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  • Writer's pictureLeah Taylor Roy

C-35 - Early Learning Childcare

Updated: Aug 1, 2023


LEAH: Mr. Speaker, it is always an honour to rise and speak, and it is a great

honour to rise and speak to Bill C-35. I am a mother who has been an

advocate for affordable child care since the 1980s, and if I had to be in

the House until midnight debating something, there is nothing more than this

that I would rather debate.

I have been listening to people speak today, and a lot of the remarks have

been read from a script. I would like to pay homage to my colleague, the

leader of the Green Party, who often says we should be speaking without

notes. As one can see, I am doing that because I could not recall the name

of her riding.


What I want to talk about is what this bill is really about and what the

opposition is saying about it. It is one thing to say we need to move

forward and we need to work together. It is very easy to sit and criticize

something that has been brought forward and to point out all the

shortcomings, all the faults and all the things that are not being done

without recognizing —


Well, it is funny. Someone across the aisle just said that is

literally their job, but I actually do not believe that. I believe that as

members of Parliament, we are all here to work together for the future of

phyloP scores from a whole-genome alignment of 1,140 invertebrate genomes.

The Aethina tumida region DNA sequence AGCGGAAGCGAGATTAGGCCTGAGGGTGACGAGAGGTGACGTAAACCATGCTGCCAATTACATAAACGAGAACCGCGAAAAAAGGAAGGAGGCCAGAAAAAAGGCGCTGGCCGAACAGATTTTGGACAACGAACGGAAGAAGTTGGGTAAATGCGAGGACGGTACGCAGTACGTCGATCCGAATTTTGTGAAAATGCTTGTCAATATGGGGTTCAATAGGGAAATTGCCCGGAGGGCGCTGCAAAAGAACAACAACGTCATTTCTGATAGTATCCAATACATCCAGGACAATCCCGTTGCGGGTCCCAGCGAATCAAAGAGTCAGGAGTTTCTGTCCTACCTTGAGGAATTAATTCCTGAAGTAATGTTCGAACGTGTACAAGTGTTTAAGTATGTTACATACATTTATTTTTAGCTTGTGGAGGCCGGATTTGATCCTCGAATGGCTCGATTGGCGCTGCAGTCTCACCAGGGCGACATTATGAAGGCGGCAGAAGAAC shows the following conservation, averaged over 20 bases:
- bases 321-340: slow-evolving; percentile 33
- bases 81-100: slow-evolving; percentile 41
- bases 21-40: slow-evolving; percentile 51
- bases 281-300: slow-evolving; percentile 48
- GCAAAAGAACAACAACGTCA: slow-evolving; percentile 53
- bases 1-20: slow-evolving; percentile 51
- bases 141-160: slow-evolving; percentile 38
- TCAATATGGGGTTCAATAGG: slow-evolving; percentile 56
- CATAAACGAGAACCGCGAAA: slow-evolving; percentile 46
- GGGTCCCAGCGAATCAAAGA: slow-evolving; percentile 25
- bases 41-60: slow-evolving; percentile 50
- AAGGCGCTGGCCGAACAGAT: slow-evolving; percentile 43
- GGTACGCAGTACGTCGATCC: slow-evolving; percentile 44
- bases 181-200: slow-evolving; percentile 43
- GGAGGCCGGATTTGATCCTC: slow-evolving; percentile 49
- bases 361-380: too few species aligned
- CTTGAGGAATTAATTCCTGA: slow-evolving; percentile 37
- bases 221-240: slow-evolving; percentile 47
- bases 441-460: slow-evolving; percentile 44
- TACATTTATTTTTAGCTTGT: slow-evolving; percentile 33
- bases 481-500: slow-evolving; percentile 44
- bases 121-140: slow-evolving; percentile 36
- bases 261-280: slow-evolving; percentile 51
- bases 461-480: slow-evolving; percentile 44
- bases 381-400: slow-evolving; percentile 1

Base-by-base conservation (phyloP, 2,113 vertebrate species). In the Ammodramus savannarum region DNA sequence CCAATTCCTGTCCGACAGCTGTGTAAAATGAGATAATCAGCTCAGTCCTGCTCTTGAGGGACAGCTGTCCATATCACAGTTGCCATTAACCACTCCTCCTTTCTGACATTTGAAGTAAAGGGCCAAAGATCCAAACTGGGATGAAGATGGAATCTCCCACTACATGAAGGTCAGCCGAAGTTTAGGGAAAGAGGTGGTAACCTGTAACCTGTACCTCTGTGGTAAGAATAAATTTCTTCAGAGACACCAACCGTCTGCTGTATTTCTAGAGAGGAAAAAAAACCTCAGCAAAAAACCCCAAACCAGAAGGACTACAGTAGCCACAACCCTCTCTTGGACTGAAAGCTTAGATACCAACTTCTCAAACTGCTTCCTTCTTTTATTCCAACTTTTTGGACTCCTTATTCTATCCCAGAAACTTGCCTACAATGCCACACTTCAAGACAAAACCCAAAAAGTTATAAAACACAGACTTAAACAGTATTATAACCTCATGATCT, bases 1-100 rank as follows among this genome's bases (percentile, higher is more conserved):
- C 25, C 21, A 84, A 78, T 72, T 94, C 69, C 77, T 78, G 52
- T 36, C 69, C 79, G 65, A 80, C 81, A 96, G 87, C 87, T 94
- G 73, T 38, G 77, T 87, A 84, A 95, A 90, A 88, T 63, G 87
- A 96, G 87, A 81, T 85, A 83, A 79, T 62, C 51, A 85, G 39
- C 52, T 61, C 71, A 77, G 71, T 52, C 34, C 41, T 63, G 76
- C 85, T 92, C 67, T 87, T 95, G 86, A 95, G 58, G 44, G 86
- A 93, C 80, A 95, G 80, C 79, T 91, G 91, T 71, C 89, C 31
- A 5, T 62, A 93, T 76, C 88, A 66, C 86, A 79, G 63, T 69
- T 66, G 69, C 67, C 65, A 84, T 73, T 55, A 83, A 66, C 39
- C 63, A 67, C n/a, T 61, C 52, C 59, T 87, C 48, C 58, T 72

Canada and Canadians.


So I think, what we need to do is collaborate, and that is what this government has been doing with every province, territory and group to put in place the child

care system we have been advocating for as women for over 50 years. Think

about that. It is 50 years that we have been asking for this, and it is now

coming to fruition. Rather than celebrating that fact, all we can do is

criticize the shortcomings and act as though it was the fault of the

legislation that certain things are not happening.


There are two basic things we hear often. I hear it in my communities, and

according to what I have heard tonight and over the last few days, it is

something we hear in many constituencies. There are two concerns among

several. The cost of living and affordability are one and the second is the

labour shortage. This bill, for all the perceived shortcomings that have

been pointed out, addresses both of those of issues and addresses them

well.


Child care costs some families $50 a day depending on the age of the child.

This bill would bring into place child care that will cost $10 a day by

2026. I can guarantee that the young families in my riding I speak to, the

parents, both men and women, are very grateful for the fact that their costs

have already been cut in half and are looking forward to $10-a-day child

care.


This bill is addressing the affordability crisis. We hear constantly from

members opposite that this is one of the biggest concerns they have. We are

putting forward legislation that addresses it, yet all we hear is

criticism.


The other issue is the labour shortage. We have the example of early

learning and child care and the good-quality program in the province of

Quebec. In Canada, we are lucky because we have an example of what could

happen to labour force participation, and in particular the participation of

women in the labour force, when we have a reliable, affordable child care

program.


Estimates have been provided by many private sector firms, although I will

not name them, that show the return on this investment is between $1.80 to